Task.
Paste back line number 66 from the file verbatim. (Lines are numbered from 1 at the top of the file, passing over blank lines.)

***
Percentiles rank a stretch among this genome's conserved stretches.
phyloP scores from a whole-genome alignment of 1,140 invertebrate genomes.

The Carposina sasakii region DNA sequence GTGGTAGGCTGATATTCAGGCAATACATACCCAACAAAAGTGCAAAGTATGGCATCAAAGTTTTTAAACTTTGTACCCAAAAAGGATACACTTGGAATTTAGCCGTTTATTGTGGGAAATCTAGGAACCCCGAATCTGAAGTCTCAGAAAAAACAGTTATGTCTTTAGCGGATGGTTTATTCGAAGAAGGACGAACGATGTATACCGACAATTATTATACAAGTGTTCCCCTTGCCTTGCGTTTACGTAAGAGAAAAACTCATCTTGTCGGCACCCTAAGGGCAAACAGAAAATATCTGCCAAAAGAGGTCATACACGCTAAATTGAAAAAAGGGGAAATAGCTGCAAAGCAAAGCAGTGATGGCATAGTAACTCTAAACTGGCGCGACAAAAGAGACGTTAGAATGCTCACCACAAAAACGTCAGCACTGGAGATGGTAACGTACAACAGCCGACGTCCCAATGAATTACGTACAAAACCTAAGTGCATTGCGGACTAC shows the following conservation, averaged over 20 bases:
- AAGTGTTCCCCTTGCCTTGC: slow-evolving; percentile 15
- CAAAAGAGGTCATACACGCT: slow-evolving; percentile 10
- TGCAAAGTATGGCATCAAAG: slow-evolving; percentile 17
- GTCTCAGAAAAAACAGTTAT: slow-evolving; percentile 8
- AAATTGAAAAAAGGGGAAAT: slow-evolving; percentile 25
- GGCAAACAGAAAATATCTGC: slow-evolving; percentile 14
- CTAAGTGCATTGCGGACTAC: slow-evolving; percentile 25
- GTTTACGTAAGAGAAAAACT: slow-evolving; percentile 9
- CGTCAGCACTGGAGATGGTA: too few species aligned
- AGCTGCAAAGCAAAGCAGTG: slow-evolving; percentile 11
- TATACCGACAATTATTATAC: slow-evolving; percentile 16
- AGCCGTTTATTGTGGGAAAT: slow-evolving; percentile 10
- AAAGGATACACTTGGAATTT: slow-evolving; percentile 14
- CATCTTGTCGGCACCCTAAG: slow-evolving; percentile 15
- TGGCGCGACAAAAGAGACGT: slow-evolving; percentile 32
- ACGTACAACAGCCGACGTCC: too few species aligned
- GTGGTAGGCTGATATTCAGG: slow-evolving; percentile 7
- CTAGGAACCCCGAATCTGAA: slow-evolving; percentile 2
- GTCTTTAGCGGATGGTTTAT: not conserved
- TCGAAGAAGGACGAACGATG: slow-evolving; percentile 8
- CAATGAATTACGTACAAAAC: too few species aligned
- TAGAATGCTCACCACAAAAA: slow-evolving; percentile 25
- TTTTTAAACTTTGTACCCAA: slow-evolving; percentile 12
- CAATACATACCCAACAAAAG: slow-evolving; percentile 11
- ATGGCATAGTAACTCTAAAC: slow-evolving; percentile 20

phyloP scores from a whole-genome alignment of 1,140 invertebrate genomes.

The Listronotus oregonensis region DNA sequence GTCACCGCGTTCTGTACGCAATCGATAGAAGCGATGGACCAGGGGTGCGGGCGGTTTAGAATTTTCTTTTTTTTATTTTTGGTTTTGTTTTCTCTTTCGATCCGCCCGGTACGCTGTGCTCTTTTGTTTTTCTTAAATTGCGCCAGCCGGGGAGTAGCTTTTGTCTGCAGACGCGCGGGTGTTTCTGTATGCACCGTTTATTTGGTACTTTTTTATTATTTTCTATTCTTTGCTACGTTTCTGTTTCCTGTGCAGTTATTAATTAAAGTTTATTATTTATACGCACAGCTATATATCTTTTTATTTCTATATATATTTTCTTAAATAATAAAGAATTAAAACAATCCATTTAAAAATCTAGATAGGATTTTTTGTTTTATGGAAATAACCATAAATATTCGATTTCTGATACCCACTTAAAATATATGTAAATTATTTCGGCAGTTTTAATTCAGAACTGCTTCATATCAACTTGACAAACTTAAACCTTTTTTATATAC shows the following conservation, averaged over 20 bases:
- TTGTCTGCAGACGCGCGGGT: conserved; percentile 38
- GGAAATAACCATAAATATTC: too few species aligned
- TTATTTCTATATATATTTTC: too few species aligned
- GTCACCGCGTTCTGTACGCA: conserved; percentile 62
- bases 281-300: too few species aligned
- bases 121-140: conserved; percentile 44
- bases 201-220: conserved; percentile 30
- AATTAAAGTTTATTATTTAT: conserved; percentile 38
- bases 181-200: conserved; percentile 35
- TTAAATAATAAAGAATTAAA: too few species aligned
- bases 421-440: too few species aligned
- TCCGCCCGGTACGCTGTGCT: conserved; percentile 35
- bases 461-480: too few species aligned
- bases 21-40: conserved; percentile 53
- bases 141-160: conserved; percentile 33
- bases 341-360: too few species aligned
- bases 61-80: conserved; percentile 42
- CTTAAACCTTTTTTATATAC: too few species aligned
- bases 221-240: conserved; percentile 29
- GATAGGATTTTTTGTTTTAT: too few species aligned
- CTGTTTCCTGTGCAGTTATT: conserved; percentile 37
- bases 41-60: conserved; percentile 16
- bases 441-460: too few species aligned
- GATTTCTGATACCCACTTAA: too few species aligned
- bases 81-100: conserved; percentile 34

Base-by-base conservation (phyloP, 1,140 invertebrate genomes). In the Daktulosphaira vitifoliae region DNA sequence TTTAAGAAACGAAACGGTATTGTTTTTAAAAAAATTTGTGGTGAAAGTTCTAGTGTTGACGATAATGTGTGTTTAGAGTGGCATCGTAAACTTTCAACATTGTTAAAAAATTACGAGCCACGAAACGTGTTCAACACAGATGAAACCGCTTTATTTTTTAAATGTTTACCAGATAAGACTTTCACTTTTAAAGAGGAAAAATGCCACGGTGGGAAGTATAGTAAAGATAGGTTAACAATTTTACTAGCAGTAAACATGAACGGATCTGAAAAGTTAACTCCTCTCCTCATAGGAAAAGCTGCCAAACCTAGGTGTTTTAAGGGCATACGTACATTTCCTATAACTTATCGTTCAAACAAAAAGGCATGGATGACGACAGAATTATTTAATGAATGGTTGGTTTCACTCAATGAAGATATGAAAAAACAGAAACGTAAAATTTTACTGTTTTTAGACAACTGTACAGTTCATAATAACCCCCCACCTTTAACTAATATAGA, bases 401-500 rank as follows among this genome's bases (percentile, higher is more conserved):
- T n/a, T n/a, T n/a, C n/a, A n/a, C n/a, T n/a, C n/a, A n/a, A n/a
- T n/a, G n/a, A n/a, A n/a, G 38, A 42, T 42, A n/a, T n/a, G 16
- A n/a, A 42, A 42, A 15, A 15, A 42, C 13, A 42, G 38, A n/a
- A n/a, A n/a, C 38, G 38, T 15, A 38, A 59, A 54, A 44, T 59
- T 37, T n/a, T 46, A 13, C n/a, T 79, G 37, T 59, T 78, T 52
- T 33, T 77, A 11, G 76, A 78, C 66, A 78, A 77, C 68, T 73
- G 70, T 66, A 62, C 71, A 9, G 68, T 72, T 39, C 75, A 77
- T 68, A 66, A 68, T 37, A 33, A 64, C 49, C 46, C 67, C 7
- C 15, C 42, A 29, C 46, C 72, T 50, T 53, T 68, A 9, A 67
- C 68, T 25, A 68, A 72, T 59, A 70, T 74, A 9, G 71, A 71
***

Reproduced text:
- C 68, T 25, A 68, A 72, T 59, A 70, T 74, A 9, G 71, A 71